The team encountered early roadblocks that required big, creative solutions. For example, they quickly realized that they didn’t have the space to host Pre-K for All in NYC public schools only. Implementing a universal program meant collaborating with a wide range of stakeholders, from public school administrators to religious schools, and they needed to move quickly and decisively to achieve their shared mission: offer free full-day prekindergarten to every four-year-old in the city. "No one was burdened with perfectionism,” de Blasio said.

This is not to say that certain ground rules weren’t important, or that quality wasn’t also top-of-mind. But forward motion was essential. “We didn’t have the money; we didn’t even know we didn’t have the space, and we didn’t have the parents yet,” de Blasio said. “We just had to find the pieces. Each time we found a piece, we built momentum. I use the analogy of mountain climbing: don’t look down.”

Ultimately, this approach paid off; de Blasio’s team even found enough space to create what they affectionately called the “Pre-K Palace” — 28 pre-K classrooms operating in the recently shuttered Bishop Ford High School in Brooklyn’s Park Slope neighborhood. It was the largest early childhood center in New York City. “The first day I walked down that hallway, when it was fully operational, it was like a dream come true. It was this beautiful, magical place. And the sheer scale was just stunning. But we didn’t have that on day one.”

Keep kids and families in mind

As his team went to work, de Blasio told them to remember one thing: every year that passed without universal full-day prekindergarten meant that another cohort of kids would miss out on rich learning experiences that could set them up for success. It also meant another set of parents would be stuck with unaffordable or inadequate child care options that made it harder for them to work or pursue higher education.

On the campaign trail and throughout his first 100 days, de Blasio elevated the struggle of working families in New York City; families had asked him to keep their needs in mind, and to make the city an easier place to be a kid. Among competing priorities and stakeholders, the well-being of children stood out: “Once you said to people, ‘How would you feel about this? What would this mean for you?’ The energy levels jumped because it’s so personal. It was everything from moral to economic. It was about the thing families cared about most: their children.”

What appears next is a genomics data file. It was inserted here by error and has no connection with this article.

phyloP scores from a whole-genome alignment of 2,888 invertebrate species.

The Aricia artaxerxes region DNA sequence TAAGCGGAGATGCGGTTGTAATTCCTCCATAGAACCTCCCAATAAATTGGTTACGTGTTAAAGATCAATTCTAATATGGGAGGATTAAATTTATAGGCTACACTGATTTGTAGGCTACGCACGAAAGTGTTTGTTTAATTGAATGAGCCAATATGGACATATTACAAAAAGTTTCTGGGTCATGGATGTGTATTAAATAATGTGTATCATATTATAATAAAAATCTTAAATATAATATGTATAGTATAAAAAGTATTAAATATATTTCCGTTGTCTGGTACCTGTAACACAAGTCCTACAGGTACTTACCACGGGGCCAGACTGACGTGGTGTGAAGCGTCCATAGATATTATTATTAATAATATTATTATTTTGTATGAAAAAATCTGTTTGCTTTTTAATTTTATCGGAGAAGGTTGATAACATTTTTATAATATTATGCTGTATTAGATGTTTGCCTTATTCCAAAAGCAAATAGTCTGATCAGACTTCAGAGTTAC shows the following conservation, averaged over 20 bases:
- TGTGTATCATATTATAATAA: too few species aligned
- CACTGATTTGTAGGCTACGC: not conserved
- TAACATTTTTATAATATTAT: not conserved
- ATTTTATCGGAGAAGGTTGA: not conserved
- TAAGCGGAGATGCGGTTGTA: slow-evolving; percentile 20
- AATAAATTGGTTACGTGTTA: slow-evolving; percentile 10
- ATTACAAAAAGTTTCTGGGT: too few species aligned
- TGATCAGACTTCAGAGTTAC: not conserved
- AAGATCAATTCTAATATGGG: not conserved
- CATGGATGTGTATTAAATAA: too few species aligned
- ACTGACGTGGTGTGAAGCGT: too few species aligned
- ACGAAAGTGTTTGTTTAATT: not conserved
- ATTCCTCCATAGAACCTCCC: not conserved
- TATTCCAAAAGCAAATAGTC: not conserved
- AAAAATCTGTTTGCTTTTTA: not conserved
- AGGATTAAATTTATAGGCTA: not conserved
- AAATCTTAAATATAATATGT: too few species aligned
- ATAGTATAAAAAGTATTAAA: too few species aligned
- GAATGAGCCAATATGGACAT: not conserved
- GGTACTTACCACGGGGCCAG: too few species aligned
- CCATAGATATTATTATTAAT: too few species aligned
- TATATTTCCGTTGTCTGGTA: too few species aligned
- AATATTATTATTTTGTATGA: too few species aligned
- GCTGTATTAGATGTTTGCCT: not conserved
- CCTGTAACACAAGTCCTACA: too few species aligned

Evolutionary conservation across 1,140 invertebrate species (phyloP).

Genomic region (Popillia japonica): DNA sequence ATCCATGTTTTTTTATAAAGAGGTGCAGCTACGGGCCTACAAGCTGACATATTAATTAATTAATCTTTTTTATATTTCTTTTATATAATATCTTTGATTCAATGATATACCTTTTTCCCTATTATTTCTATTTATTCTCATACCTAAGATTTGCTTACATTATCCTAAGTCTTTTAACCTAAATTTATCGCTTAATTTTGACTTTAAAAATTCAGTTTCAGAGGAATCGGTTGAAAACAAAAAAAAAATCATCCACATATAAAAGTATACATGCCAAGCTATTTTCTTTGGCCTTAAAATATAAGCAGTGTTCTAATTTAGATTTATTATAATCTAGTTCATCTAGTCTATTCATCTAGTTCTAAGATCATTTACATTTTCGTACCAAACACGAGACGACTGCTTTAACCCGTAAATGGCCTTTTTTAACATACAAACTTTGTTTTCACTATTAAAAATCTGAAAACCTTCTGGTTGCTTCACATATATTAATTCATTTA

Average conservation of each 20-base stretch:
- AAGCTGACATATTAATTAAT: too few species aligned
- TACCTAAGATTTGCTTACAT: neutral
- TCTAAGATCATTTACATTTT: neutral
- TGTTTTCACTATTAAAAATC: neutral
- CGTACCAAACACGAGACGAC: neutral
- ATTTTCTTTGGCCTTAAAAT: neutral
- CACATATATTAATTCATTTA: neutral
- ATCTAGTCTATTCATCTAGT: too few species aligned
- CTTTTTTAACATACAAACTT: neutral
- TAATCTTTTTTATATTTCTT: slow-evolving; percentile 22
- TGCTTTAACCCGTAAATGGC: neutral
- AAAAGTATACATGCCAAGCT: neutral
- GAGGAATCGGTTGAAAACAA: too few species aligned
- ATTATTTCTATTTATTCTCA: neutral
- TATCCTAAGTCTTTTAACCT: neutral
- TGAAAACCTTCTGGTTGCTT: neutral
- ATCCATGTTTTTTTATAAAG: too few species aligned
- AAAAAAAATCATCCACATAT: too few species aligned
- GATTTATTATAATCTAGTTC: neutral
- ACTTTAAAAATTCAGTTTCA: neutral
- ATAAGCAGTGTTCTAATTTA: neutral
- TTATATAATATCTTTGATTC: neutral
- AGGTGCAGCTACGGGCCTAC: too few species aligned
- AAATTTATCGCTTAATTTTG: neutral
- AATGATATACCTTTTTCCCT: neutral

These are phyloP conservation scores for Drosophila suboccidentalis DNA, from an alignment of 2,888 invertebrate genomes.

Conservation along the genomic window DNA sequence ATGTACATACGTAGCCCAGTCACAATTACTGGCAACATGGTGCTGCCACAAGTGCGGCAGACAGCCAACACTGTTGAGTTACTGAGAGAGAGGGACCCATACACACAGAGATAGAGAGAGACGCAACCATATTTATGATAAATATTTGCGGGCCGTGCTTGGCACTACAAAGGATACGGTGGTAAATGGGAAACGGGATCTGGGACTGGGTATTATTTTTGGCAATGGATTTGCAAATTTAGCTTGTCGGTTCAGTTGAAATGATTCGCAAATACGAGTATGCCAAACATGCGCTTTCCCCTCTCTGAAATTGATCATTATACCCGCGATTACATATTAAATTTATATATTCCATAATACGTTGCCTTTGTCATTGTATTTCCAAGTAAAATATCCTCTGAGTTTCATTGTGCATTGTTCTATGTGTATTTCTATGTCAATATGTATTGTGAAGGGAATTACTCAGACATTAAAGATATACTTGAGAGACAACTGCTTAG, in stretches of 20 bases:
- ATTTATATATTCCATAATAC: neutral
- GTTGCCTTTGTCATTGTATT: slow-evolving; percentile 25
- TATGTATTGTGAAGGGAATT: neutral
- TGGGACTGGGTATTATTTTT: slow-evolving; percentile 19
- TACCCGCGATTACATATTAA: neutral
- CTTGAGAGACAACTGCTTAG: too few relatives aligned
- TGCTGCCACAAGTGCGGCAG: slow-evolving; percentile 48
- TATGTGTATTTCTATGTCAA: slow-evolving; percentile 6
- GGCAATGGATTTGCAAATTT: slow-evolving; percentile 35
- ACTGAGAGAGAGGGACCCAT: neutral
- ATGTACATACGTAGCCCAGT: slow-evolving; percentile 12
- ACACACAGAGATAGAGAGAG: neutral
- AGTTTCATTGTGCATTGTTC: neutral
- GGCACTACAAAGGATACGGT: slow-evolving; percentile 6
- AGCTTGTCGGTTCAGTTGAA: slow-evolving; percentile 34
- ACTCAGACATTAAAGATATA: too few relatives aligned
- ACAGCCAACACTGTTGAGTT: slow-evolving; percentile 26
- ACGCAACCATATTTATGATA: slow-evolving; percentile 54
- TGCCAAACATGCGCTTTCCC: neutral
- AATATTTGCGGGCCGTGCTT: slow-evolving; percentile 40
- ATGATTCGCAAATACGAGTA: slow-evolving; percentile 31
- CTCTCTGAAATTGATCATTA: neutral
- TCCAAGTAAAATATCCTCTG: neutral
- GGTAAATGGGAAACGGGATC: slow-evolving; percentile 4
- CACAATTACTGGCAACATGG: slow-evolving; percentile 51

From the beginning, de Blasio recognized that centering children and families was a powerful motivator for decision-makers and the public alike, and it kept his team focused on achieving their goal.

“Let the people lead you”

This year’s midterm was full of electoral surprises, not unlike New York City’s 2013 mayoral campaign. For months leading up to the primary, de Blasio’s team expected that it would result in a runoff, and maybe even defeat. But he ultimately prevailed.

The lesson he took from this victory? “The voters told you they want you, and that they want bold action,” de Blasio says, “so don’t be afraid to give it to them.” For the new mayor, the mandate to make good on universal pre-K was clear. Internalizing that message — “letting the people lead” — was critical for doing the hard work of making Pre-K for All a reality. De Blasio’s swift, decisive approach to expanding early childhood education capitalized on both mandate and momentum.

As the dust settles on the 2022 midterms, and as newly elected leaders design their own transition to power, they would do well to make early education an urgent priority — for the sake of the children, families, and the communities they serve.